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    Sorry got back to you so late. I was on vacation. Well honestly TNCC really deals with the treatment of the patient en route to the hosptital and pretty much while in the ER. Most of the skills and theories you learn in TNCC will already have been implemented prior to ICU RN receiving the patient. The book that I would recommend is the "PASS the CCRN". The CCRN certification is by far the most prestigious cert an ICU nurse can obtain. You will have a great understanding of all aspects of care if you can get this cert. Be aware, it is difficult to get and requires lots of studying.

    As far as questions for potential canidates? One important one is, Why do you want to be in the ICU? A lame answer is the typical "because I want fewer patients and i like the idea of concentrating my care on one or two patients" We hear this answer time and time again...it does not usually provide a good outcome for the canidate.

    As far as the hemodynamics go....even though your hospital does not use certain equipment does not mean you should not be aware of it and what numbers mean....a good ICU nurse has the basics of ICU equipment down. Know what a low CVP means in Truma's, know what a high CVP means. A what point do you stop giving fluids and start using vasopressors?

    hope this helps....I'll be glad to give you more advice if you need it...good luck
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    Thank you so much for your help. I will certainly take you up on your offer for more advice down the road. If you happen to know any tidbits of the trauma hospitals in Oregon that would help hehe! I really appreciate you taking the time to answer my questions.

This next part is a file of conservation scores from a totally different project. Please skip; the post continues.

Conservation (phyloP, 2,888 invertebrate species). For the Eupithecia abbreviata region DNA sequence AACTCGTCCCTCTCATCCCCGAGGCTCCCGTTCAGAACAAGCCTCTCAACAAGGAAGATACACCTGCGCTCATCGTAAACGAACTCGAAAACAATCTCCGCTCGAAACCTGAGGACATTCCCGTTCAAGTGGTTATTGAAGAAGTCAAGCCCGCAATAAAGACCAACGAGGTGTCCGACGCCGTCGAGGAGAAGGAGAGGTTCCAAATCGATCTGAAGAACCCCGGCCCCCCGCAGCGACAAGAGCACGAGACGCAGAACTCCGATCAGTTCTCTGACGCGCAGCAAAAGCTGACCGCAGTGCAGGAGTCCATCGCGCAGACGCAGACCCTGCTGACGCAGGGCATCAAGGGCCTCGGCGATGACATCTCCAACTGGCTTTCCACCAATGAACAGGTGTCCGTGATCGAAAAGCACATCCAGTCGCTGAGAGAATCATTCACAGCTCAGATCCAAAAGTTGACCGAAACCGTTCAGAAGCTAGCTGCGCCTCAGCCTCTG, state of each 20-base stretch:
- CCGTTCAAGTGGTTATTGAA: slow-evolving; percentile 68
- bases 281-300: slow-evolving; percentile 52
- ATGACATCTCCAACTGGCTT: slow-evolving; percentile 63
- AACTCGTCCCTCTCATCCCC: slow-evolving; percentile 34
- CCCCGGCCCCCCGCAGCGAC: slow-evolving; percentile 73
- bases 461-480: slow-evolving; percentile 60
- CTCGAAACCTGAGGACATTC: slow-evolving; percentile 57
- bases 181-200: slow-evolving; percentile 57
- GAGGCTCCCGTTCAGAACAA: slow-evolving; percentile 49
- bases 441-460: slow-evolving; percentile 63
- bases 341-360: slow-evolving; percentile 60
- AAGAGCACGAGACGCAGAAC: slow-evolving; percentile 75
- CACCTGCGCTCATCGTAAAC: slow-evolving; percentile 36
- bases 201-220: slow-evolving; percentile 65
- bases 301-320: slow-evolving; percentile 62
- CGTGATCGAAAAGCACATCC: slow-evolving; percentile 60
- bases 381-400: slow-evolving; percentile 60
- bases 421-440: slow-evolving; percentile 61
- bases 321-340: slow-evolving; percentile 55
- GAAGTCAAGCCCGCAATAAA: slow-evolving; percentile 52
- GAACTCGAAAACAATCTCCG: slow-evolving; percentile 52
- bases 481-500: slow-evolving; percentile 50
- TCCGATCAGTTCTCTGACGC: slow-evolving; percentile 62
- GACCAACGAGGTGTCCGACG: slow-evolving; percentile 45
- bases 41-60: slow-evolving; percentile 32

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    Dennison's "Pass CCRN" and Rhoades and Bell's "Medical Physiology". I know I sound like a broken record on recommending these 2, but they have honestly been the best ones for me (and I've been through most of them!) over the past 5 years.

    Can't think of the name of the good pharmacology book, but if I come across it, I'll post. Dennison's book has a lot of it, too.

    You're on the right track...get your CCRN. Whether you're hired in trauma ICU or not, it makes you that much more marketable.
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    Quote from FOCKER0014
    Sorry got back to you so late. I was on vacation. Well honestly TNCC really deals with the treatment of the patient en route to the hosptital and pretty much while in the ER. Most of the skills and theories you learn in TNCC will already have been implemented prior to ICU RN receiving the patient. The book that I would recommend is the "PASS the CCRN". The CCRN certification is by far the most prestigious cert an ICU nurse can obtain. You will have a great understanding of all aspects of care if you can get this cert. Be aware, it is difficult to get and requires lots of studying.......................hope this helps....I'll be glad to give you more advice if you need it...good luck